Article by Ramona du Houx
All across America college students are getting involved in this historic election campaign in record numbers. The exact figure is not known, but think about who’s calling you concerning the election, who’s putting up signs — who’s getting out the vote?
The College Democrats of America (CDA) held their convention in Denver, Colorado, in conjunction with the Democratic National Convention, and over 700 student delegates from 48 states. Each delegate represents a network of students at their respective college that they are organizing.
Maine had seven delegates and three members of the CDA. Frank Chi, Clark Gascoigne, and Alex Cornell du Houx, were CDA executive board members as well as graduates of Bowdoin College in Brunswick.
“In a 2006 race we helped a Democratic candidate win by 86 votes; we turned up voter turnout by 800 percent from the previous election and drove Joe Cortney to victory,” said Clark Gascoigne, CDA’s communications director. “The youth vote has an increasingly large impact every year. From 2003 to 2008, in every election cycle the youth vote has increased dramatically over the last eight years. In 2006 we had two million more youth enrolled than in 2002. In 2008 the youth vote in the 2008 primaries was 103 percent higher than it was in 2004. The youth vote has become the base vote of the Democratic Party. College campuses vote overwhelmingly democratic and turning out the youth vote is a major component of the Democratic field plan.”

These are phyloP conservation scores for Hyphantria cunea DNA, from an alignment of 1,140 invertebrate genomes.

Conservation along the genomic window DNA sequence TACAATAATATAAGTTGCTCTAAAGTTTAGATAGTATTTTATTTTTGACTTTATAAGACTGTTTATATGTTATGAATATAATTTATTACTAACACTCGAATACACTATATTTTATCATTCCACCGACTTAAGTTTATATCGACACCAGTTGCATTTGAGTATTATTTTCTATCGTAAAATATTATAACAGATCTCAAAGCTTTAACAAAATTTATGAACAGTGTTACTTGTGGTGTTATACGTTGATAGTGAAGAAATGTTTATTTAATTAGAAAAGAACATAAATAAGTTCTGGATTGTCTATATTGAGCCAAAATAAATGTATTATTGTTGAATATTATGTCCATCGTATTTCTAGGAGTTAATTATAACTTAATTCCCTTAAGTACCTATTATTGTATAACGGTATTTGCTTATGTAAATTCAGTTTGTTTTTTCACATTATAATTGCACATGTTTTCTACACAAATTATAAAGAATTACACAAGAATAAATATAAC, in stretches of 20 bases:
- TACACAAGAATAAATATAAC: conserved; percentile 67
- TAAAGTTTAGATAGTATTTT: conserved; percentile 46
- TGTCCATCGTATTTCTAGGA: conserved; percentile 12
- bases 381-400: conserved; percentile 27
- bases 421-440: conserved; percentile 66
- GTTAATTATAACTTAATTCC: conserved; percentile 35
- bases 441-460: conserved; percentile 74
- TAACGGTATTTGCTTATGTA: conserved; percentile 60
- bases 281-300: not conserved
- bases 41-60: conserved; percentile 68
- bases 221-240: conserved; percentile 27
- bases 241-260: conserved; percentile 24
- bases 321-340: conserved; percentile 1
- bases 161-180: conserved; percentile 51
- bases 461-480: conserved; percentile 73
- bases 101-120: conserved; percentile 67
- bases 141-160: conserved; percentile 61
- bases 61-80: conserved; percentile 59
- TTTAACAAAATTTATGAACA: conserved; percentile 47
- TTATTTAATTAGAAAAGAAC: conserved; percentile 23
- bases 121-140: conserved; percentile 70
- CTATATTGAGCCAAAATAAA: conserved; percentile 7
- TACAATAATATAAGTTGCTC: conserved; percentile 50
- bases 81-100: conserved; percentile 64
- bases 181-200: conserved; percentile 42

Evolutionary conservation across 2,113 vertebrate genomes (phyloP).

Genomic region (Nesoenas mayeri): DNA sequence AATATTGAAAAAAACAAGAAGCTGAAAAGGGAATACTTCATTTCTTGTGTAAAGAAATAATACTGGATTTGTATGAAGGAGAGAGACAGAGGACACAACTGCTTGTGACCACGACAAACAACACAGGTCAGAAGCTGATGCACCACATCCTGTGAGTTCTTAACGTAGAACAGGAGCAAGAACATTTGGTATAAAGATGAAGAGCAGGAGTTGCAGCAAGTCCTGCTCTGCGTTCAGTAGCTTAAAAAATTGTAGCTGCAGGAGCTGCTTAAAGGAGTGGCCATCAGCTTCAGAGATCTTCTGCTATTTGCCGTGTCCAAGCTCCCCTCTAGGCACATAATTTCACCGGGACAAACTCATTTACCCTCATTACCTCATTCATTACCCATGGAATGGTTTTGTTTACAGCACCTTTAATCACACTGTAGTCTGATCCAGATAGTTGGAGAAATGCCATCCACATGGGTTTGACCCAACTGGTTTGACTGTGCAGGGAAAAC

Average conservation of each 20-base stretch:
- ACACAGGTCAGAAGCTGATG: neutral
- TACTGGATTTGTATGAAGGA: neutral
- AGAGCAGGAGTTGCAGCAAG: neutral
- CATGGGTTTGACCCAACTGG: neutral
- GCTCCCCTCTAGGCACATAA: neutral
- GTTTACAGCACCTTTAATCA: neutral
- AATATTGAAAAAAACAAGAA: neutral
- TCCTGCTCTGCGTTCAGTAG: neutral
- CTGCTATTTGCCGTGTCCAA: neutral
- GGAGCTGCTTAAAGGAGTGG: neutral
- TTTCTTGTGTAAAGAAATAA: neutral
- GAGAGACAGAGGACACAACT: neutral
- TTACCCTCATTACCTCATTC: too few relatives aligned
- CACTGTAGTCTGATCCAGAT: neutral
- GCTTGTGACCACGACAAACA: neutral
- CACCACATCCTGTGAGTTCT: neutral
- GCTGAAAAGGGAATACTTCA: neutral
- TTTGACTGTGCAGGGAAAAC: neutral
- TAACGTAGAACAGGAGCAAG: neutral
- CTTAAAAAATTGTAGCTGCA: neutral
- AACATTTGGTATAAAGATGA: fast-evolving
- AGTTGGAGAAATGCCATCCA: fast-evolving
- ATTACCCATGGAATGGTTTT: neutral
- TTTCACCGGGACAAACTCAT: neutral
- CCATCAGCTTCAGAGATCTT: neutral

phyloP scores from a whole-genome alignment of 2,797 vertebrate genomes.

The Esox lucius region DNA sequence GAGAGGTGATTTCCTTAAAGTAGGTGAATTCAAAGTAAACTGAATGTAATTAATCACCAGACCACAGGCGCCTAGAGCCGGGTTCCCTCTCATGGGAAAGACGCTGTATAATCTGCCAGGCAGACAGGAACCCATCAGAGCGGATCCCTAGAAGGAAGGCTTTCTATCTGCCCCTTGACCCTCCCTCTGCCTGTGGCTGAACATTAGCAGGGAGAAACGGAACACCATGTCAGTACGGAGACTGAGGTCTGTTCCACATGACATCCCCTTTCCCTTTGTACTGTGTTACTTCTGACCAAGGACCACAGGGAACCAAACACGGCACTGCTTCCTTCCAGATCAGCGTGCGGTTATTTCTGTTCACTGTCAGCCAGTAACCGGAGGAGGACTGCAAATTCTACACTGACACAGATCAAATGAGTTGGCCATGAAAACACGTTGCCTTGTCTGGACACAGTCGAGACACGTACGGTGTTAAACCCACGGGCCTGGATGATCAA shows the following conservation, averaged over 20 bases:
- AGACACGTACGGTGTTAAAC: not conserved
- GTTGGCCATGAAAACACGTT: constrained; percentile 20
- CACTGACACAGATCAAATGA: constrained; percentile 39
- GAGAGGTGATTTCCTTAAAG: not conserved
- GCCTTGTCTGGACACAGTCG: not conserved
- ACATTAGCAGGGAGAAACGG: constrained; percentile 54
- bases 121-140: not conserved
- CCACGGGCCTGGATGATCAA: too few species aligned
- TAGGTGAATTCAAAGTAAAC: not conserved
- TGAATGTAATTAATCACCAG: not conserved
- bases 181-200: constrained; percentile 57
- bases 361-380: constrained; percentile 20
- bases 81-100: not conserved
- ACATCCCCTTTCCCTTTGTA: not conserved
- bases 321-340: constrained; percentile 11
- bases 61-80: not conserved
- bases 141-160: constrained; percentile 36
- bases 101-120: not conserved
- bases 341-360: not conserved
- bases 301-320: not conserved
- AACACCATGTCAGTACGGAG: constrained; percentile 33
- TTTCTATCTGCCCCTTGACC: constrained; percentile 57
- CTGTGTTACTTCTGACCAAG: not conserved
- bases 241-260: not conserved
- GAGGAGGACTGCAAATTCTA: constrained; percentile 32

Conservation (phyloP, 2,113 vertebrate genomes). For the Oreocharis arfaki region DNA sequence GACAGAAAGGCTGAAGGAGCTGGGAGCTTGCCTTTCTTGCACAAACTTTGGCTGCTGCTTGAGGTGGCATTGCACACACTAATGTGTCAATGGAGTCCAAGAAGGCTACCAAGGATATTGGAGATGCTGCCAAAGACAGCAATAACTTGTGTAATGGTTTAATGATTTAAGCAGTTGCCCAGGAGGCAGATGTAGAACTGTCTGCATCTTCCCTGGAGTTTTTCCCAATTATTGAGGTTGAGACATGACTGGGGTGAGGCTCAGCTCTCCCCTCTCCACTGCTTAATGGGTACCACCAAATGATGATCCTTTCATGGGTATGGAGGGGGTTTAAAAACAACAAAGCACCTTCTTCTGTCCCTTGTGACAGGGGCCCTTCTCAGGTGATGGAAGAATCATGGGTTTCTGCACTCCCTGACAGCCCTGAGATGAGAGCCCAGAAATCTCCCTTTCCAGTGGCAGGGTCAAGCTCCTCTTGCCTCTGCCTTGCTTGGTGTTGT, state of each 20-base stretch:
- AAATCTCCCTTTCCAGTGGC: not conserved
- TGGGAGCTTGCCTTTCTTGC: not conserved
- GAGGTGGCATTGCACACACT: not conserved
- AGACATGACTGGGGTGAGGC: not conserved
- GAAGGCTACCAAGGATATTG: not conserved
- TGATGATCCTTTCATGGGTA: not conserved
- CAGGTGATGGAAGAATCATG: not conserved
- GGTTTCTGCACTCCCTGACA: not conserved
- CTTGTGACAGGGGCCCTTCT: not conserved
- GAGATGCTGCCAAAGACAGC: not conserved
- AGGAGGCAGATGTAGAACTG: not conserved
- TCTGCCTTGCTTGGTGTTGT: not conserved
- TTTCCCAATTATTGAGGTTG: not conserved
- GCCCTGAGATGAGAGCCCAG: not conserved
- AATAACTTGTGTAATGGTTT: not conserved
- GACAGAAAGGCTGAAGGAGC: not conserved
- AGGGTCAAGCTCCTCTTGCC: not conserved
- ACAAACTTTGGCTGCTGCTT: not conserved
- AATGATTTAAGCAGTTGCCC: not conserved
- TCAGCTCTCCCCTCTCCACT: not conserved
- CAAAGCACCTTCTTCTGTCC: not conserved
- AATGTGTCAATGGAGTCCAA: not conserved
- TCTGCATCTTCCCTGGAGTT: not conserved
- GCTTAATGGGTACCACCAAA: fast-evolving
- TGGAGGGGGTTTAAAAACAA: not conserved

Frank Chi graduated from Bowdoin after working successfully on Governor Baldacci’s reelection campaign. His experiences led him to secure a job working on the advertisements for major campaigns around the country. Living his dream of working in the political field in Washington, DC, he believes students will move the county forward. “Students will make the difference, especially in a close election where it’s all about turnout. This is our opportunity, our time,” said Chi.